know of somebody or somebody’s existence

🔹  I was absolutely amazed when Paula said she had never heard of Madonna.

🔹   “Have you read ‘My Family and Other Animals?” -“No, I’ve never heard of it. What’s it about?”

🔹  “Have you heard of Lottie’s Bakery? They make wonderful celebration cakes.”

🔹  “Have you heard of an app called Shazam?” – “Yes, I have it on my phone.”

hold on

We use this to ask sb to wait [informal]

🔹   Hold on, I just need to check my diary.

(Synonym: hang on)

hold up


🔹  Many flights were held up because of the stormy weather.

🔹  Our guests haven’t arrived yet. I wonder what is holding them up.

hurry up

do something faster, or move faster

🔹  Why aren’t you ready for school? Hurry up!

🔹  Hurry up! The bus leaves in a few minutes.

keep from

prevent somebody from doing something

🔹  Keep the dog from going into the kitchen, please.

🔹  It’s okay, I can talk to you later. I don’t want to keep you from your work.

keep on

continue doing something or do something repeatedly

🔹  I shouted to Laura but she kept on walking.

🔹  It’s okay to make mistakes in English, but don’t keep on making the same ones again and again!

keep up (with)

maintain the same speed, level, etc

🔹  Jen was walking so fast that I couldn’t keep up with her. “Slow down,” I said.

🔹  The German class was just too advanced for me. I was finding it too hard to keep up.

let down

disappoint somebody because you don’t do what they hoped or expected you would do

🔹  George is very reliable – he has never let me down.

🔹  Ursula let her parents down by cheating in the exam.

🔹  Our last car never let us down  – it never had to go to the garage.

let in

allow somebody access to a place

🔹  The dogs are out in the garden. If it starts to rain, can you let them in?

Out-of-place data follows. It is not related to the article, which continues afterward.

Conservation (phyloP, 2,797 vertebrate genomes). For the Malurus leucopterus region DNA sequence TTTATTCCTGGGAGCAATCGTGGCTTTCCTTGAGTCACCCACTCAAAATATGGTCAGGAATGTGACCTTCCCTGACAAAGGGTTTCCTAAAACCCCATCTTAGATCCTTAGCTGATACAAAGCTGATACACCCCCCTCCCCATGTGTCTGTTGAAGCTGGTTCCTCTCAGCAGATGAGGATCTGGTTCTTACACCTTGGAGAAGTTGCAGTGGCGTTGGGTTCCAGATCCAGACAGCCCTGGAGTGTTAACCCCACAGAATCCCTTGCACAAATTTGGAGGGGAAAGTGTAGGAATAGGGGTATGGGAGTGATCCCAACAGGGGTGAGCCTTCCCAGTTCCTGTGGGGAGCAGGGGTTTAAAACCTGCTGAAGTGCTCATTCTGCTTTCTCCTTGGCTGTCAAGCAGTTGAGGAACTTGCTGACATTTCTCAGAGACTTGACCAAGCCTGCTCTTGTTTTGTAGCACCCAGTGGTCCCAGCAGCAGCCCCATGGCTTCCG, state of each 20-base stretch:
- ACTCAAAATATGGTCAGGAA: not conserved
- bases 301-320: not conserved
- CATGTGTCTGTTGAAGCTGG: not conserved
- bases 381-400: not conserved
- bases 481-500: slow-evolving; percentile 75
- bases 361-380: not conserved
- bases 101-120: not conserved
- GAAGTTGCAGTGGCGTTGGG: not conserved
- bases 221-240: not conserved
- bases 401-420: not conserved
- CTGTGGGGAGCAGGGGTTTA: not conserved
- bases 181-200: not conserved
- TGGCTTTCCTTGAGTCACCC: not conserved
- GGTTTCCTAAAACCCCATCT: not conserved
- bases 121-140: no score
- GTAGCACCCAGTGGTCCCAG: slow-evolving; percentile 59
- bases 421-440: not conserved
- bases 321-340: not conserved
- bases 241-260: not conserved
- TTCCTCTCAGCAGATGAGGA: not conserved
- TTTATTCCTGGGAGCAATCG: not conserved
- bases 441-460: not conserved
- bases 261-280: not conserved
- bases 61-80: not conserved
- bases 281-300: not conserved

🔹  It’s a very exclusive party. If you are not on the list, they will not let you in.

lie down

put yourself in a horizontal position

🔹  I have a headache so I’m going to lie down for a bit.

NB. This is an irregular verb: lie down — lay down — lain down

🔹 The dog was tired so it lay down in front of the fire and went to sleep.

look after

take care of, be responsible for somebody or something

🔹  Can you look after my dog while I’m on holiday?

🔹  Meg is an experienced babysitter. She has looked after children of all ages.

🔹  Who looks after the company’s accounts?

look forward to

be excited about something that is going to happen or that you are going to do

🔹  I’m really looking forward to the weekend. My best friend is coming to stay.

🔹  We’re looking forward to seeing you.

🔹  He isn’t  looking forward to his job interview.

NB.  Remember to use the gerund after ‘to’, not the infinive: look forward to doING/havING, etc

look into

investigate something

🔹  They are looking into how the teenager was able to hack the bank accounts.

NB. It doesn’t have to refer to a crime, it could simply refer to a problem.

🔹   I don’t know why they haven’t called you yet, but I’ll look into it.

look up

search for a piece of information (online or in a dictionary or encyclopaedia, etc)

🔹  I looked up the train times on my phone.

🔹  Do you usually look up new words in a bilingual or a monolingual dictionary?

miss out

omit somebody or something

🔹  You would probably have passed your exam if you hadn’t missed out question five. 

🔹  There aren’t nine of us, there are ten of us; you missed yourself out! (= you forgot to count yourself)

mix up

confuse two things or people

🔹  English learners often mix up the words ‘bored’ and ‘boring’.

🔹 The two brothers are so alike. I’m always mixing them up.

nod off

fall asleep, especially unintentionally

🔹  I nodded off and missed the end of the film.

🔹  The accident was caused by a driver nodding off at the wheel.

🔹 Something woke me in the middle of the night but I nodded off again quickly.

pay off

bring good consequences, be worthwhile

🔹  All Helena’s hard work paid off – she got the promotion she wanted.

pick up (1)

go and get somebody or something, collect somebody or something

🔹  My uncle is going to pick us up at the airport.

🔹  Can you pick up my drycleaning?

pick up (2)

lift somebody or something up from a surface

🔹  Stop picking up the cat! She doesn’t like it.

🔹 I want you to pick up all your toys and put them back in your bedroom

pick up (3)

learn gradually, with little effort